A special edition of Border Life follows the Royal Scots Borderers as they move to a new home in Belfast. The Army Battalion, which has its roots in Southern Scotland, gives the team special access to the relocation. Fiona Armstrong reports. PROG 26
Fiona Armstrong spends a day at the beach with Scotland's only official lifeguards. Emma Baker meets a sheep farmer who, after an unlucky break, discovered she had a hidden talent and Gill Brown reports on the Galashiels woolen company which is making knitting fashionable once again.
We look at the life-saving work of the Borders only RNLI lifeguard team.
They're based at Coldingham Bay in Berwickshire, making a popular family resort safer for children and adults alike.
They've just launched a new seaside safety campaign, so we sent Fiona Armstrong along to meet the team, and see them in action.
For more information you can visit the RNLI website.
Fiona Armstrong tells the story of Lady Haig of Bemersyde in the Borders, who founded Scotland's only poppy factory which is still going strong today. Emma Baker learns about beekeeping and discovers that it's not only the bees which are an endangered species. And Gilly Fraser meets a couple who've made a cottage industry out of their fascination with alpacas.
On the centenary of World War 1, a special edition of Border Life. Tim Backshall travels to war graves in France and Belgium with children from Peebles trying to trace their ancestors. Fiona Armstrong reports from the home near Newtown St Boswells where British Forces Commander Earl Haig settled after his victory. And the story of an unlikely Borders war hero.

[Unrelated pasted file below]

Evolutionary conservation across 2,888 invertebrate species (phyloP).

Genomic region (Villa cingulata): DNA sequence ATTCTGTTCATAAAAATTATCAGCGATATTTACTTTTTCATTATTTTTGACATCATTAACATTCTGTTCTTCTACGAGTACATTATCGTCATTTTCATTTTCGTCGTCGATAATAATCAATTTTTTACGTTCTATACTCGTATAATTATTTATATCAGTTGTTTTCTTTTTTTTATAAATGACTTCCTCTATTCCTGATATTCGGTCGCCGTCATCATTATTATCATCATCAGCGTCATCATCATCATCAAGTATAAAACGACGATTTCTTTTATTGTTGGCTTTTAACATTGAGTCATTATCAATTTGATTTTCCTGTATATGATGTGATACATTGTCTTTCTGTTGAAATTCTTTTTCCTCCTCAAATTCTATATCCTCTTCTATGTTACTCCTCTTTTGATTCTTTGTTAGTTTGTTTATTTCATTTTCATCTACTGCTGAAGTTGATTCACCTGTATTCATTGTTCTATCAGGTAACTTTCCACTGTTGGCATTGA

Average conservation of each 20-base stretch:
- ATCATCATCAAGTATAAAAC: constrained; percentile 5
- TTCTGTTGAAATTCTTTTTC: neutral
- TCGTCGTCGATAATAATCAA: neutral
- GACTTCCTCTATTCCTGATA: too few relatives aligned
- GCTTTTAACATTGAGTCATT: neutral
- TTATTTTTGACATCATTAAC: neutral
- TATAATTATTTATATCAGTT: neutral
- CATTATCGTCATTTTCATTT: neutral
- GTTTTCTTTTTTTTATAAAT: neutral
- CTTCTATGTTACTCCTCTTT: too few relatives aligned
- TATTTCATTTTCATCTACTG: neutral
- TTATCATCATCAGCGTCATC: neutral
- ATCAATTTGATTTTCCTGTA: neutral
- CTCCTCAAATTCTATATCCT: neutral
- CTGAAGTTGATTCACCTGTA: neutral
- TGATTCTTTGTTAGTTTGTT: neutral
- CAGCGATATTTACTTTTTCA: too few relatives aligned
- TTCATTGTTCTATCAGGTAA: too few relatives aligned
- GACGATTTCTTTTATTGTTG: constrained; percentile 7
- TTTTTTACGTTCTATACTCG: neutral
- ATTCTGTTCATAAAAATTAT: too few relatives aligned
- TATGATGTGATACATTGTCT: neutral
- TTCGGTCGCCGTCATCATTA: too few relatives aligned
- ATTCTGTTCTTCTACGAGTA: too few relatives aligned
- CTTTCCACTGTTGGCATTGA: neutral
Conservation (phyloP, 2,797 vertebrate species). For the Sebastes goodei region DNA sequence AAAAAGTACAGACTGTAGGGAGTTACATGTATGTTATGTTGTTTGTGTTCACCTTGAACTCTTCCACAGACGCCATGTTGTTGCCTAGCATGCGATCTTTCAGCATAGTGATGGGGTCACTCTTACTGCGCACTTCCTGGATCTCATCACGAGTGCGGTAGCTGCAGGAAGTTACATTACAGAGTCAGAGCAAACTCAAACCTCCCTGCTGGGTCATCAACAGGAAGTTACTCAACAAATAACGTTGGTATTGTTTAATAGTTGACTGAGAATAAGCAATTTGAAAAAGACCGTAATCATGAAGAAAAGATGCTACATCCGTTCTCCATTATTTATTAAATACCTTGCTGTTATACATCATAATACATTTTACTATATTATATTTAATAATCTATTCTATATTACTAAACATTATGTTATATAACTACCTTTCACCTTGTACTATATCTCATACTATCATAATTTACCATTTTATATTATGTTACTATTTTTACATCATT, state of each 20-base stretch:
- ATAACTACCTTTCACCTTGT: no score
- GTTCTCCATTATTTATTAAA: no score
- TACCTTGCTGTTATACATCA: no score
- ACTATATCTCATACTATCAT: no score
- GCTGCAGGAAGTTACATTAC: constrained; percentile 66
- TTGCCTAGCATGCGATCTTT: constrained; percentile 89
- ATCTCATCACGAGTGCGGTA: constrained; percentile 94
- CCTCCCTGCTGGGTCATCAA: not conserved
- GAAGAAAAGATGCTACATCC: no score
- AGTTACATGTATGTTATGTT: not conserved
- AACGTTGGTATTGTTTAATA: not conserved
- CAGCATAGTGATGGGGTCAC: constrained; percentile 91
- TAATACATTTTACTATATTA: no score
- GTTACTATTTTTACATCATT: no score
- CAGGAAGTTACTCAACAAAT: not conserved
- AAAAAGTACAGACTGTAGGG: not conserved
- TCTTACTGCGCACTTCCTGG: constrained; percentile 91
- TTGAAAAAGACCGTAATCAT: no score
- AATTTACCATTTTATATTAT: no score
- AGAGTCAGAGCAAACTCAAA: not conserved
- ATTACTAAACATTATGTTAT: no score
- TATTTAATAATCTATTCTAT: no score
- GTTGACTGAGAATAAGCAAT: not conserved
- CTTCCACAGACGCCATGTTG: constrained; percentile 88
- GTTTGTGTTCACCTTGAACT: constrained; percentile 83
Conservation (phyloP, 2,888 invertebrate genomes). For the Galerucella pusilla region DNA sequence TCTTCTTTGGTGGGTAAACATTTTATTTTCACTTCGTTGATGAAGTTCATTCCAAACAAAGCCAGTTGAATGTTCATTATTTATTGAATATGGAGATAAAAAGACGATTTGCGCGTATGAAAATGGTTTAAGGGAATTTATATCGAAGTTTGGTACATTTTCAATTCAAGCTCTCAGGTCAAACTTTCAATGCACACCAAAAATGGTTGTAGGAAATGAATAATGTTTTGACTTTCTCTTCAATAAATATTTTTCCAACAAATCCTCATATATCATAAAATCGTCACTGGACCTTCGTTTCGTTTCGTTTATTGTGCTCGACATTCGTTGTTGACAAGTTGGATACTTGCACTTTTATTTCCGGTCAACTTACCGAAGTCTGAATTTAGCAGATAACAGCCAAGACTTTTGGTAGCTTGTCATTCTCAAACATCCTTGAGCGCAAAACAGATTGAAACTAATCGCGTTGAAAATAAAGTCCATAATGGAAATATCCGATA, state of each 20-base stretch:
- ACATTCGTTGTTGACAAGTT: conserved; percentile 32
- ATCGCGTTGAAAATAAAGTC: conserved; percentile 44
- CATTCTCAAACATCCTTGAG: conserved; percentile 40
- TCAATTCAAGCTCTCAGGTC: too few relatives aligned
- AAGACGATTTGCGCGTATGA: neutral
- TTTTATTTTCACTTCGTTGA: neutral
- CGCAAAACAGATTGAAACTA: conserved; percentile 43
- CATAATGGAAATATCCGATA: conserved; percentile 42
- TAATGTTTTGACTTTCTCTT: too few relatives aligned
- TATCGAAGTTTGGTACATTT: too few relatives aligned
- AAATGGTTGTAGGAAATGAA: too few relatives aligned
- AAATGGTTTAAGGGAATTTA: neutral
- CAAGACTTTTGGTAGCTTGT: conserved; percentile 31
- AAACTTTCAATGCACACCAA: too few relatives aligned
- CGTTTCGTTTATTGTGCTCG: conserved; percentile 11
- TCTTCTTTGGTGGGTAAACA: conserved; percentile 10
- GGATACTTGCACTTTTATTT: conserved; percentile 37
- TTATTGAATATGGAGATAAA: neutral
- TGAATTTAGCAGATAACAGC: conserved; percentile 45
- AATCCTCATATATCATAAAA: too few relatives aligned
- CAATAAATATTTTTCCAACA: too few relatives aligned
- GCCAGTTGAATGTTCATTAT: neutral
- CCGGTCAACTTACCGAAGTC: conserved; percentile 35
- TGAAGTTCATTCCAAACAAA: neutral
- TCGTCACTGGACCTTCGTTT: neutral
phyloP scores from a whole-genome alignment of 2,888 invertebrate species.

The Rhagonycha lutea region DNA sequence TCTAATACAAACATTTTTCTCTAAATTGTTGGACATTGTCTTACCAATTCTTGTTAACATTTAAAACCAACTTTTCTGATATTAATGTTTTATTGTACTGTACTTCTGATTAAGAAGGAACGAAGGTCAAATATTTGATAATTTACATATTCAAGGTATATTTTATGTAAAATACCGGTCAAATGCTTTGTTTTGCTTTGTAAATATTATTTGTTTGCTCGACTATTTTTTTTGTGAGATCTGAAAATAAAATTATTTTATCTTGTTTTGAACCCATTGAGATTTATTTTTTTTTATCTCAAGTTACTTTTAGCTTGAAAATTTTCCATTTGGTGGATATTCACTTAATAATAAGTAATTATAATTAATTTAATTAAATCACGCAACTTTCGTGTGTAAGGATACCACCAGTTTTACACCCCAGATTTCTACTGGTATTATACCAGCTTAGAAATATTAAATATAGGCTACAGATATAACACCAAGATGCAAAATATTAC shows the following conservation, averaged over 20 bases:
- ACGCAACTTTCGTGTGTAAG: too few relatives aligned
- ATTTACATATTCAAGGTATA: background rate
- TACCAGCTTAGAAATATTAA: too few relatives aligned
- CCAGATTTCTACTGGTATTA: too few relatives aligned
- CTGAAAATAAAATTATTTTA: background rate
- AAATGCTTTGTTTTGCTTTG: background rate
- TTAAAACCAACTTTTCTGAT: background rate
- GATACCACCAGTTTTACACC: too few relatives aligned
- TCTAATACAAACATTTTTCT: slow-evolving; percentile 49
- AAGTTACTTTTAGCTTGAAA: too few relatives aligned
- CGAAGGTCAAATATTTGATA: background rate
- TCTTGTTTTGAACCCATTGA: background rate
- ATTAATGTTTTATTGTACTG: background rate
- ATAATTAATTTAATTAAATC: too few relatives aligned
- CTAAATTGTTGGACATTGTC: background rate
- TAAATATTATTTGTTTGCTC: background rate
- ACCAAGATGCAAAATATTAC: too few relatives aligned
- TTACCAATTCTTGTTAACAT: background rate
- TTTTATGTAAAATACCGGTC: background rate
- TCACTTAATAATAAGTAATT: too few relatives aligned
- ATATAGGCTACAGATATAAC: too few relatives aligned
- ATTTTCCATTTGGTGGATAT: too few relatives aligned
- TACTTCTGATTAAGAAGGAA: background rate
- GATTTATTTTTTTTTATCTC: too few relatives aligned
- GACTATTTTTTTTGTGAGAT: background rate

Border Life looks at a special initiative aimed at young drivers to try to reduce the number of deaths on rural roads. Fiona Armstrong visits Mabie Forest in Dumfries-shire and encounters butterflies and moths galore and there's a special report on the local community who bought the land at the Mull of Galloway in order to preserve it.
On Border Life this week, Gill Brown reports on how how horses are helping people overcome difficulties in their lives. There's a look at Eyemouth's traditional Herring Queen Festival and Emma Baker journeys to the river Ettrick to meet a smoked salmon specialist.
This week, we hear how the textile industry is carrying on the work of one of the Borders' most creative sons. We also find out about the man who established Kirkcudbright's reputation as an artists' town, and visit a special garden that is only open to the public for one weekend of the year.
Border Life reports on South Scotland's expanding timber industry and joins the giant lorries that work the forests of Eskdalemuir. Plus - a lesson in the ancient art of Haaf-netting: Emma Baker tries her hand at this Viking form of fishing, unique to the Solway.
Fiona Armstrong visits a Ukrainian chapel in Lockerbie, built by prisoners of war out of scrap, and meets the couple who preserve the building and the memories surrounding it. .